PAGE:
I recently sent this letter to my daughter, Kristen, of adventures and unexpected lessons from the observatory.
Mounting the beast (Celestron C-14)
I had an experience this week that is sticking with me as a terrific little metaphor. I am the student. The thing has cast a spell. I am pondering how to take in the message.
Last Friday Kirsten [my wife] went to NYC to the annual Torrey House distributor conference and to see her dad and sister. While she was gone I scooted down to Torrey to see if I could install one of my dad’s telescopes in the observatory, one that I had not used before. It is his most powerful scope and it is a big beast. I didn’t know if I would even be able to lift it up to the mount, slightly over my head, into its dovetail fitting. I could have used help, but Torrey is far away and I have already imposed on a willing neighbor there too much. I put on some old work gloves. I hefted the thing up, got the dovetail started, but then it jammed. Before my muscles gave out I set the scope back down and waited a while. The gloves left incongruous dust prints on the pristine instrument. Throughout the day I tried 7 more times and went to bed that night thinking I should lift weights more. I thought about it and the next morning tried a new angle. On the second try I finally got it. I sat down to marvel at myself while I gave the mount the command to move to its home position. As it did so I laughed as I realized I had put the beast on upside down.
But that was not the full lesson. Continue reading
The Veil Nebula, sometimes called “The Witch’s Broom” is in the constellation Cygnus. Some 5,000 years ago, give or take, a star went supernova and this image is a piece of the remnant. The full circle of the remnant takes up about a three degree circle in the sky equaling a space about six times the diameter of the moon. With instruction manuals, trial and error and plenty of help from experts on amateur forums, I point the observatory telescope to a pre-identified place using sophisticated, automated equipment and capture the sub images. William Herschel, on the other hand, made his own telescope and found the object for the first time in 1784. No digital cameras were involved.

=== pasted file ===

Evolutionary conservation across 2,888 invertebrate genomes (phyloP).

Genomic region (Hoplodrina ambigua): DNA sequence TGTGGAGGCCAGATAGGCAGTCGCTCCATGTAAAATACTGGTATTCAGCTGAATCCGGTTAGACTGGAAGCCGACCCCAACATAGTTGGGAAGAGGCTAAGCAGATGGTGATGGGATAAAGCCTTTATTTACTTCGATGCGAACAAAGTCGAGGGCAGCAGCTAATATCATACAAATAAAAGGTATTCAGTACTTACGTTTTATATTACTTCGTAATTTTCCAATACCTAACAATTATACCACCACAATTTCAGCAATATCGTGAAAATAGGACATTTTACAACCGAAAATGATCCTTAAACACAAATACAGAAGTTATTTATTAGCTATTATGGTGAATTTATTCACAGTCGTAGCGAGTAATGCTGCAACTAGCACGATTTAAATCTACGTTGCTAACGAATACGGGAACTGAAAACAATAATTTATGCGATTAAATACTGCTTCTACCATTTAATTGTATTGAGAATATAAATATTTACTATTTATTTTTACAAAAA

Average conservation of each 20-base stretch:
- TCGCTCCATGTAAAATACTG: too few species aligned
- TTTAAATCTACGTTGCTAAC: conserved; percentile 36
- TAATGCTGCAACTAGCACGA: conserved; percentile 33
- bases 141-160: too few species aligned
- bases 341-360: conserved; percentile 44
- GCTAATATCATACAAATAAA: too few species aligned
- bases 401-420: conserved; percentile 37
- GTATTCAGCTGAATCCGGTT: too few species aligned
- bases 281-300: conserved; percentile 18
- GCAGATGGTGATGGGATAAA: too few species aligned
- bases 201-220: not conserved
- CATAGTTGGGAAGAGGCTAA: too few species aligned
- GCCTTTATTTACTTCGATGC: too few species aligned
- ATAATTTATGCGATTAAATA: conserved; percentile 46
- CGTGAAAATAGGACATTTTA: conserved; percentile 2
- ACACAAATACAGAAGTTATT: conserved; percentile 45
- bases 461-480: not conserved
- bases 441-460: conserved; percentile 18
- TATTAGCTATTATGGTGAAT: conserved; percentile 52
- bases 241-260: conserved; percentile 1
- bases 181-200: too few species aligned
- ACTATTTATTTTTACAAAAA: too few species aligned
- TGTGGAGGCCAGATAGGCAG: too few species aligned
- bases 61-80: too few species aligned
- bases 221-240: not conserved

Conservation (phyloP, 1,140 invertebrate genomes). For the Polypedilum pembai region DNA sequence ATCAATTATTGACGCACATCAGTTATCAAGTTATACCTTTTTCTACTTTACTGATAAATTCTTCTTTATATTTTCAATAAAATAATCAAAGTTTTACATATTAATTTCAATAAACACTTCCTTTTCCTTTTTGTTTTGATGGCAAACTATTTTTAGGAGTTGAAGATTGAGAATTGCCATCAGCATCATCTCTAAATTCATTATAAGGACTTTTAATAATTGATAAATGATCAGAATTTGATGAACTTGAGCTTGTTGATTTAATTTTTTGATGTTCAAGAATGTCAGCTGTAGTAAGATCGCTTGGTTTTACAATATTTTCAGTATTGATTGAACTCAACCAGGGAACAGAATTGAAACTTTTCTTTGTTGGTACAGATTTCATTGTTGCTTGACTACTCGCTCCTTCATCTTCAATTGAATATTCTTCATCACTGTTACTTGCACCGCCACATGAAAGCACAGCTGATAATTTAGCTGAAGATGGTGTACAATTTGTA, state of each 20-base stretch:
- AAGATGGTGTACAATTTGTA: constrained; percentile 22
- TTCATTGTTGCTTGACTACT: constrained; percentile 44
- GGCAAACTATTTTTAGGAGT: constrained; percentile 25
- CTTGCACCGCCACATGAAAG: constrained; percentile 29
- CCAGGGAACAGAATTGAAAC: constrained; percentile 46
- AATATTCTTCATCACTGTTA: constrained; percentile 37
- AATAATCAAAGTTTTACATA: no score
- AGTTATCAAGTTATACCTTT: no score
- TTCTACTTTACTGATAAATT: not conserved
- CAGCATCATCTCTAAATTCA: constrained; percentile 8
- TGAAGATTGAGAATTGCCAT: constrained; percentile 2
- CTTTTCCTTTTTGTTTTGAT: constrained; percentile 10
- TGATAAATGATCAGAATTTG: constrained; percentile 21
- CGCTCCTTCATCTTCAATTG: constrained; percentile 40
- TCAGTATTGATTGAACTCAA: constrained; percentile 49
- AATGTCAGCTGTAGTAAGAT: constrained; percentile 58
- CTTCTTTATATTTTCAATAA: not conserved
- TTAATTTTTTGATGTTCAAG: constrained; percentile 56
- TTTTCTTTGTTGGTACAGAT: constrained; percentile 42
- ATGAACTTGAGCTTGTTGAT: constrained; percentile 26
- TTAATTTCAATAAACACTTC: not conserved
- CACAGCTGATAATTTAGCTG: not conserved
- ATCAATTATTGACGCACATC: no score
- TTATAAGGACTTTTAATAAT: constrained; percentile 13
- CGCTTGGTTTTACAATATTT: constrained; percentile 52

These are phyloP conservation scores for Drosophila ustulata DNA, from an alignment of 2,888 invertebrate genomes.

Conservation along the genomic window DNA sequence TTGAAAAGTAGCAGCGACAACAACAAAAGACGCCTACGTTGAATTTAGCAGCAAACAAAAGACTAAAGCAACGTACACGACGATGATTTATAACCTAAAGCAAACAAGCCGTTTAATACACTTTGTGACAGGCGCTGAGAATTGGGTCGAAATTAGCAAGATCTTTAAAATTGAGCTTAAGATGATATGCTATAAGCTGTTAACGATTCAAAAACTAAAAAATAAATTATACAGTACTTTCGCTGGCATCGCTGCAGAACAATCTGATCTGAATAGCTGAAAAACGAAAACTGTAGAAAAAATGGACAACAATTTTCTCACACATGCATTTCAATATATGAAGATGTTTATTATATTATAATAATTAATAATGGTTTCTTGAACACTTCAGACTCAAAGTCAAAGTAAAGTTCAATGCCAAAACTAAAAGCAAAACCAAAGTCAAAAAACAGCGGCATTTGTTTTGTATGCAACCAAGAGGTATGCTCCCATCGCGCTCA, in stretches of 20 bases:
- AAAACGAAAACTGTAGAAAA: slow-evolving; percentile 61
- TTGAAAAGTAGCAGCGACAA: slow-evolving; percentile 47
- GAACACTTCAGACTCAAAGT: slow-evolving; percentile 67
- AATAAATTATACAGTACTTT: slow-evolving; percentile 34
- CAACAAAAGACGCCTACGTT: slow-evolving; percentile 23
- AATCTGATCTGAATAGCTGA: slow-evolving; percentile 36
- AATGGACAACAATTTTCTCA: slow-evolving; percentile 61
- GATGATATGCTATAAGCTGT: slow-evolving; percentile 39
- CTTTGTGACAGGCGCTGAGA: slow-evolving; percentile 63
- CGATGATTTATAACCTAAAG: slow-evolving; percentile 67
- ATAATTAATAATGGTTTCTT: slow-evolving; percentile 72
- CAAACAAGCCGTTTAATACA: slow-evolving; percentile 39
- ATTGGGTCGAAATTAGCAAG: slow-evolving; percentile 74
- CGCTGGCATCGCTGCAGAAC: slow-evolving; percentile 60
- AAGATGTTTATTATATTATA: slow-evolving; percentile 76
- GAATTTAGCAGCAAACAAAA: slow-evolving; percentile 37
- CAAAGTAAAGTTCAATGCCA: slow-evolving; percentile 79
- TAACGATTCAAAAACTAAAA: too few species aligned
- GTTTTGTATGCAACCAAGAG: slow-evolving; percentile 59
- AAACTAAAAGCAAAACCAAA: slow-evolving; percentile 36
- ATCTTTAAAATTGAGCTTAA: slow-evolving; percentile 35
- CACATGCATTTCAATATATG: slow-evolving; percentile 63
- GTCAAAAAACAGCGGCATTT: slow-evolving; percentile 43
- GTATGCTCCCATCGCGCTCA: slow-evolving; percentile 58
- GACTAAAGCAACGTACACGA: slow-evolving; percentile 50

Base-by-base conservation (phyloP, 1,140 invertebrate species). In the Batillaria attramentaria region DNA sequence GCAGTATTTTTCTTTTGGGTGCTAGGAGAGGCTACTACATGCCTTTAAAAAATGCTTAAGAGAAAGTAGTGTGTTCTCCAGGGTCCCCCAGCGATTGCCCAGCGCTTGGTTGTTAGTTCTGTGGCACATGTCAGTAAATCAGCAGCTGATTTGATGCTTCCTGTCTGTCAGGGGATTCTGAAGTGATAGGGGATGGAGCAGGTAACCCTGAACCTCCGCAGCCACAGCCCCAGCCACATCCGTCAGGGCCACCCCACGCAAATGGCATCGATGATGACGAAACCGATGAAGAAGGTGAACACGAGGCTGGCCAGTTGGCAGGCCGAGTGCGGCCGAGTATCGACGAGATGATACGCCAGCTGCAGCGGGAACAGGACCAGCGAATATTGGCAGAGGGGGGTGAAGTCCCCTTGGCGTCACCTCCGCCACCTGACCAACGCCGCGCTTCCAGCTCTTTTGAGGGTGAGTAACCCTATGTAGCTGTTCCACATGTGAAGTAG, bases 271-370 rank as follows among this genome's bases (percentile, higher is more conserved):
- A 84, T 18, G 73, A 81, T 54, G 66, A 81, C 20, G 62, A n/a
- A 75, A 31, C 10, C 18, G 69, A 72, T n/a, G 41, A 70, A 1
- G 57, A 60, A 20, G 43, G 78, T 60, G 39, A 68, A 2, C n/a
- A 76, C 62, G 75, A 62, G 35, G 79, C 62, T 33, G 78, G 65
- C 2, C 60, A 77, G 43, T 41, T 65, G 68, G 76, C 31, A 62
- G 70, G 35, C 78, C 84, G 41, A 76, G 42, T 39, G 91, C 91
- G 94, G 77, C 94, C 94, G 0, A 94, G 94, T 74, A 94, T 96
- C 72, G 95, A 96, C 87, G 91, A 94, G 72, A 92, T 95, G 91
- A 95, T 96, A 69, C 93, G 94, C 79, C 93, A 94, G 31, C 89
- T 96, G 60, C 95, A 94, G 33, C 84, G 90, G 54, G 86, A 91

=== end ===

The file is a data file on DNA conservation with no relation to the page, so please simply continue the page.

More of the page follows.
Veil Nebula (NGC 6960), June 29, 2017
I wonder if she had bangs. The constellation Coma Bernices is named in honor of Berenices II of Egypt, who was the queen of Ptolemy III (246 – 221 BC). The queen vowed to sacrifice her acclaimed amber tresses in the temple of Aphrodite at Zephyrium following the king’s safe return from battle. After her golden locks mysteriously disappeared from the temple, the court astronomer Conon apparently made peace by convincing the royal couple that the lost sacrifice had been transformed by the gods and made into an eternal constellation. Perhaps kings then, like president trumps today, required constant creative handling. Trump might think it handy to have a blowdryer galaxy all his own for his special headdress.
M100 & NGC 4312, Torrey 5/27/2017
M100 and NGC 4312 are members of the Virgo Cluster of galaxies in constellation Coma Berenices, 50 million light years from earth. M100, also known as the Blowdryer Galaxy, is the upper galaxy seen face on, NGC 4312 is a spiral galaxy seen edge on. There are several other small dwarf galaxies also in the image. Continue reading
In Torrey, we are blessed with an industrious neighbor, Mary B., who is working on getting the Torrey Town public lights, including street lights, modified to improve lighting and reduce light pollution. Mary is also working to make Torrey the first International Dark-Sky Association community in Utah. She asked us for a letter of support and we penned the following: Continue reading
Salt Lake City | Torrey, February 2017
Last August I received a call from my 83 year old mother. “Your father wants to speak with you,” she told me. It is like that with Dad and me, not a lot of direct communication. I told Mom I would come over the next day after dinner. When the time came I was surprised to see my wife, Kirsten, grab her purse and head for the door with me. My father has a reputation for being difficult and there are rarely volunteers to join me in seeing him. Dad is in his mid-eighties and as his oldest offspring I am to be the executor of his will. I thought he might want to talk about some details or arrangements, but when we all sat down around the table together, including Kirsten and Mom, he asked me if I wanted his observatory. I thought he was asking if I coveted his belongings, which I surely do not. But in my own advancing years I may have gained adequate wisdom so that when Kirsten kicked me under the table I ceased my objections and turned to see her silently mouth, eyebrows raised, “This is an honor.”
Dad at his Alpenglow Observatory in Salt Lake City, August 2016